Education Minister Christopher Pyne has just released a Draft National Strategy for International Education for consultation.
While the strategy acknowledges the significance of international education as an export industry powerhouse that brought in A$16.3 billion in 2013-14, it fails to acknowledge the challenges institutions face in catering to this burgeoning market.
What the strategy got right
The strategy acknowledges the impact of international education on secondary industries such as rental accommodation, hospitality and tourism. It points to the ongoing benefits from this sector in terms of the bridges it builds between Australia and the rest of the world.
In particular, the strategy highlights the collaborative ventures Australia has with the rest of the world because of international education through research, trade, investment and social engagement.
The strategy recommends that in order to make the international education industry one of the mainstays of the Australian economy, we need to expand beyond the Asian region. Emerging markets in Latin America and the Middle East should be targeted, while still recruiting from the traditional sources of China, India and southeast Asia.
In order to accomplish this, the draft provides a multi-pronged strategy around three central ideas. These are:
- strong national policies for education, training and research to ensure our reputation as one of the world’s leading providers of education is intact;
- research collaborations and two-way movement of researchers, academics and professionals;
- and ensuring international students get value for money with a high-quality education.
Challenges for universities and other education providers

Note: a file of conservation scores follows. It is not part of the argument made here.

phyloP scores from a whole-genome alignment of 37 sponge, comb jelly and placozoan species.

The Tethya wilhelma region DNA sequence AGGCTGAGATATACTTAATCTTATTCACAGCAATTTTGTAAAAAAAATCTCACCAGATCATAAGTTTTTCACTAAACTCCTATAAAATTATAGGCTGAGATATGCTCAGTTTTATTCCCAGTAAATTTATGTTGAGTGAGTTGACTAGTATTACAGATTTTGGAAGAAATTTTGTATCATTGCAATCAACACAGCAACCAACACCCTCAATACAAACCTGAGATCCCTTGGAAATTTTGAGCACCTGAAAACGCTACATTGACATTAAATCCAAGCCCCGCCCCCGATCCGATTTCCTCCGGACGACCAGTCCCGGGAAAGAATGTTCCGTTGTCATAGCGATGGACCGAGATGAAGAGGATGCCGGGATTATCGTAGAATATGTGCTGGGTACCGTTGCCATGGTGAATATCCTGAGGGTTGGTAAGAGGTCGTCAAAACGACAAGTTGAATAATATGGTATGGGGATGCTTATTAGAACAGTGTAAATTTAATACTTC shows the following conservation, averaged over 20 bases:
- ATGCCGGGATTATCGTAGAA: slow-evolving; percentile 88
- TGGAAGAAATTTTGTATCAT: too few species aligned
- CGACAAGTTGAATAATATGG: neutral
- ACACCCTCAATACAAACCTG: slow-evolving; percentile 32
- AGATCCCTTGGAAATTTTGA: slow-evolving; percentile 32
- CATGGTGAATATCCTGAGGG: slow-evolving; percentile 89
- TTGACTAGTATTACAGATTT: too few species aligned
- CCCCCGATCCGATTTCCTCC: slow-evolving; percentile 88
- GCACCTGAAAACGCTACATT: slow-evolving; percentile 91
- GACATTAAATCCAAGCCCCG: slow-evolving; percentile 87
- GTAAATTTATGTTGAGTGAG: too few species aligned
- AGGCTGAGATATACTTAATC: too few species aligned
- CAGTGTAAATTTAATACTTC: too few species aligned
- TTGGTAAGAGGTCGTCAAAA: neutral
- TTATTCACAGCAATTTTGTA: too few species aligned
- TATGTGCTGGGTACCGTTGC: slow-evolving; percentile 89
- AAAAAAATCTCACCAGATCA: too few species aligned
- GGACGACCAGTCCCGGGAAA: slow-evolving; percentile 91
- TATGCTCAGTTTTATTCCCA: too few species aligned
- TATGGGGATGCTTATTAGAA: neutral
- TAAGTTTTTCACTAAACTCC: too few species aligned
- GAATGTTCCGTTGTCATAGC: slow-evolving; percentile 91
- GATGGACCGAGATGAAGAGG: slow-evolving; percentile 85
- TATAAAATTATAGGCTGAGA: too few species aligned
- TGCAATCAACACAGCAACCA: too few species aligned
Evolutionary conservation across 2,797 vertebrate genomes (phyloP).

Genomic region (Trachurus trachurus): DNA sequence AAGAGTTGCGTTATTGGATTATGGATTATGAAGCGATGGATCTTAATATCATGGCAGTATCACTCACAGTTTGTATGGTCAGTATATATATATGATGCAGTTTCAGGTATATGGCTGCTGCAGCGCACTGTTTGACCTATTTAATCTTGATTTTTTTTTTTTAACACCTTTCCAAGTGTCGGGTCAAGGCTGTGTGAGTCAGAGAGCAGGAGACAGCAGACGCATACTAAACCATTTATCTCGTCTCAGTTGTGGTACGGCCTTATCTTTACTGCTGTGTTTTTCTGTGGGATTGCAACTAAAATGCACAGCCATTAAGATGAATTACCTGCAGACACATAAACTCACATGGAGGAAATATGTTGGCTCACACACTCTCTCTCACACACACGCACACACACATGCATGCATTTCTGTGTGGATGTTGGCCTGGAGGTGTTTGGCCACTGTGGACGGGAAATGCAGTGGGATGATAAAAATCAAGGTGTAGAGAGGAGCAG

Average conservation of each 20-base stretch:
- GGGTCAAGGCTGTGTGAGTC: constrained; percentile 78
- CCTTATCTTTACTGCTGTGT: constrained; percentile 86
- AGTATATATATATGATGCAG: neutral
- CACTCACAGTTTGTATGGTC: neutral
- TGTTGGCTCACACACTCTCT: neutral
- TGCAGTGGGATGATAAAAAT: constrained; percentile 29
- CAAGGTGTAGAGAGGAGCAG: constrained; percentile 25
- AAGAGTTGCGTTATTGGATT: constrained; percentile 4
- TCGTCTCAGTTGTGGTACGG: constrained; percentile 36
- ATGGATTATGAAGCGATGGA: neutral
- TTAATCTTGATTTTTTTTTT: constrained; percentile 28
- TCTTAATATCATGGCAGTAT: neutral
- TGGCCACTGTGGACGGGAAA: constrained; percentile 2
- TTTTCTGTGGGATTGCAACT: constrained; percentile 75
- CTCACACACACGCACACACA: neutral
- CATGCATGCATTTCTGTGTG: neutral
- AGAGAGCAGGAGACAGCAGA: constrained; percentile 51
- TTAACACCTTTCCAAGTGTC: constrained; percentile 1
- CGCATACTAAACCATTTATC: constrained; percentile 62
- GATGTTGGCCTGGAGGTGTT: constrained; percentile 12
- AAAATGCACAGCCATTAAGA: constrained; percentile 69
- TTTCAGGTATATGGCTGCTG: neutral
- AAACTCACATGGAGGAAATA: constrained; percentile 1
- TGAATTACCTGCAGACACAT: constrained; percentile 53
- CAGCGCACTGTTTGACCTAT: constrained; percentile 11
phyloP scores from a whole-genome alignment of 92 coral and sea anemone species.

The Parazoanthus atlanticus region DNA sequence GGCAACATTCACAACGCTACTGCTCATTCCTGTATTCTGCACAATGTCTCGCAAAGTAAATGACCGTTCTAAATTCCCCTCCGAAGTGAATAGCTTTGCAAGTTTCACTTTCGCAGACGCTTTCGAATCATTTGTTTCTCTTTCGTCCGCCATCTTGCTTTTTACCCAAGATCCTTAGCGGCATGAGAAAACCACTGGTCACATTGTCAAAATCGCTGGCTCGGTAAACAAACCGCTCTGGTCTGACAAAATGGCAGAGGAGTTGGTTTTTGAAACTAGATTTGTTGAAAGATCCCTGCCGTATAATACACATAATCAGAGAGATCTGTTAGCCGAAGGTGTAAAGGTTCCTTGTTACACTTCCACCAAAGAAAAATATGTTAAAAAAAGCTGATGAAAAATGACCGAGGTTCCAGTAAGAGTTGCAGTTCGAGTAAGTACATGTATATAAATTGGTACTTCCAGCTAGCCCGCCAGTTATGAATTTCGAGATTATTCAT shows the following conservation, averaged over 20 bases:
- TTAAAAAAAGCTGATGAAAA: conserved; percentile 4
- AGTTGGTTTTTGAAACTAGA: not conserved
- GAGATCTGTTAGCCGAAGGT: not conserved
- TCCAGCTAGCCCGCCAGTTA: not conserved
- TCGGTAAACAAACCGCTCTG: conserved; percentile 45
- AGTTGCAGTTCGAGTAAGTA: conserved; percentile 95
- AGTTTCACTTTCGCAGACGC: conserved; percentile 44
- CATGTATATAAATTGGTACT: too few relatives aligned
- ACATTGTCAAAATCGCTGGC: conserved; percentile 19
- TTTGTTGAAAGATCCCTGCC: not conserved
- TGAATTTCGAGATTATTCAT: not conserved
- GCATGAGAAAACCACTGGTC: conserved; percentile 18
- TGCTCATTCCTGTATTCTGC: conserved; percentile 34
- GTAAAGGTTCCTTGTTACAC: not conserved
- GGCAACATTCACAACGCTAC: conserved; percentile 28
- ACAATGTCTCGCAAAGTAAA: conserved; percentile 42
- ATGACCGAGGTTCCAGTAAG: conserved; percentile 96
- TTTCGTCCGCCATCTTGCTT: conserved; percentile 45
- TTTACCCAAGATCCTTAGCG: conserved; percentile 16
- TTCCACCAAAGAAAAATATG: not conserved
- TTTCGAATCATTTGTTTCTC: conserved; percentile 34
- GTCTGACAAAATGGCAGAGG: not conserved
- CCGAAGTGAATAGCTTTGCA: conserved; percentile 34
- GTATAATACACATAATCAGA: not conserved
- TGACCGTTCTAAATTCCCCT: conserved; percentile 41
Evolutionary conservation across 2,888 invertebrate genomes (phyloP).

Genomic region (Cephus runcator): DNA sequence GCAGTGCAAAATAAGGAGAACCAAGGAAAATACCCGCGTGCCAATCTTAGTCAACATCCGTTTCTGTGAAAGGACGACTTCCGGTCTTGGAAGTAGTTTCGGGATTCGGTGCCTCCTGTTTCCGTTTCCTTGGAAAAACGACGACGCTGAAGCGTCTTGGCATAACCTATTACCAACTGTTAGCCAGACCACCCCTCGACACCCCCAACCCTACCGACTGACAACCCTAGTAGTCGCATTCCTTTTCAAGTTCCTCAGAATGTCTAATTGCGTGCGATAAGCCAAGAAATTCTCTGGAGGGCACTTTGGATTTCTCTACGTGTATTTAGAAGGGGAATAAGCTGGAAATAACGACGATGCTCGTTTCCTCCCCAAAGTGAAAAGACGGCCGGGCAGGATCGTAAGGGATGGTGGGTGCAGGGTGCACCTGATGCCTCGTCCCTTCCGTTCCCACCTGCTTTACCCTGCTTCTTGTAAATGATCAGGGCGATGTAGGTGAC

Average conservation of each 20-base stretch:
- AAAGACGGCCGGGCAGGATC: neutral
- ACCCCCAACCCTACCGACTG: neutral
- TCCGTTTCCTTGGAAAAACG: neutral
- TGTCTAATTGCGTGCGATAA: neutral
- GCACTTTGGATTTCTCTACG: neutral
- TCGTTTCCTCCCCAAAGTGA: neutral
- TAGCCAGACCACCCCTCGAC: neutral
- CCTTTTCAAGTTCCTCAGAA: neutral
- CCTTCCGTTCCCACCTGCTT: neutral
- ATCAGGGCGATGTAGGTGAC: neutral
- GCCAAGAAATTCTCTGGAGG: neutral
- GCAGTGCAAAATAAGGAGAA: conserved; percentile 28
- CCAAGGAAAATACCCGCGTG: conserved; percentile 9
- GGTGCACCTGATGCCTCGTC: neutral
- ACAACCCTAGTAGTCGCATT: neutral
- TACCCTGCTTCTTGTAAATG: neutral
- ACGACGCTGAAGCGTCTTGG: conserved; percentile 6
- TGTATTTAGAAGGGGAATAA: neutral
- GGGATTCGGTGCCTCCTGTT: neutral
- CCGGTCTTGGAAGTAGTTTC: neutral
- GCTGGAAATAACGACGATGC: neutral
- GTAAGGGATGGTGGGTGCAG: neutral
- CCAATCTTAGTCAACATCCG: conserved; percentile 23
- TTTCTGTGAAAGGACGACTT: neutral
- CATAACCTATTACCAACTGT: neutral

While the strategy acknowledges the value international students add to Australia, it failed to acknowledge the potential impact on institutions.
The strategy basically maps out the benefits of expanding the international education sector by providing strategies for attracting international students to Australia. However, it fails to offer a single proposal for how institutions could be supported to meet increasing numbers of diverse students on their campuses.
Instead, the strategy says that the government will leave it to institutions to:
make their own decisions about academic offerings and modes of delivery, universities are already exploring the opportunities and challenges of faster delivery platforms.This is a not-so-subtle hint towards more blended types of learning, which generally combine face-to-face teaching with online teaching.
While there is nothing wrong with increasing the international student intake from non-traditional regions - which adds richness to the diversity of the student body - institutions will need to put in place measures to support their staff in intercultural competency.
One international student is not like the next. Institutions cannot assume that international students from Latin America or the Middle East are (culturally) the same as international students from China or India.
Institutions need to support staff to negotiate through classrooms - real or virtual - which would become increasingly multicultural. They also need to encourage and support staff in creating courses that allow for this diversity to shine through. Here, using real-world examples from the regions and countries the students come from would enhance the learning experience.
International students offer Australia boundless opportunities economically and culturally. However, we have to be able to offer them a worthwhile experience and opportunity in return. Universities and other providers ill-equipped to deal with the number and diversity of international students won’t be able to provide international students the rich experience they’re offering us.
This article was originally published on The Conversation. Read the original article.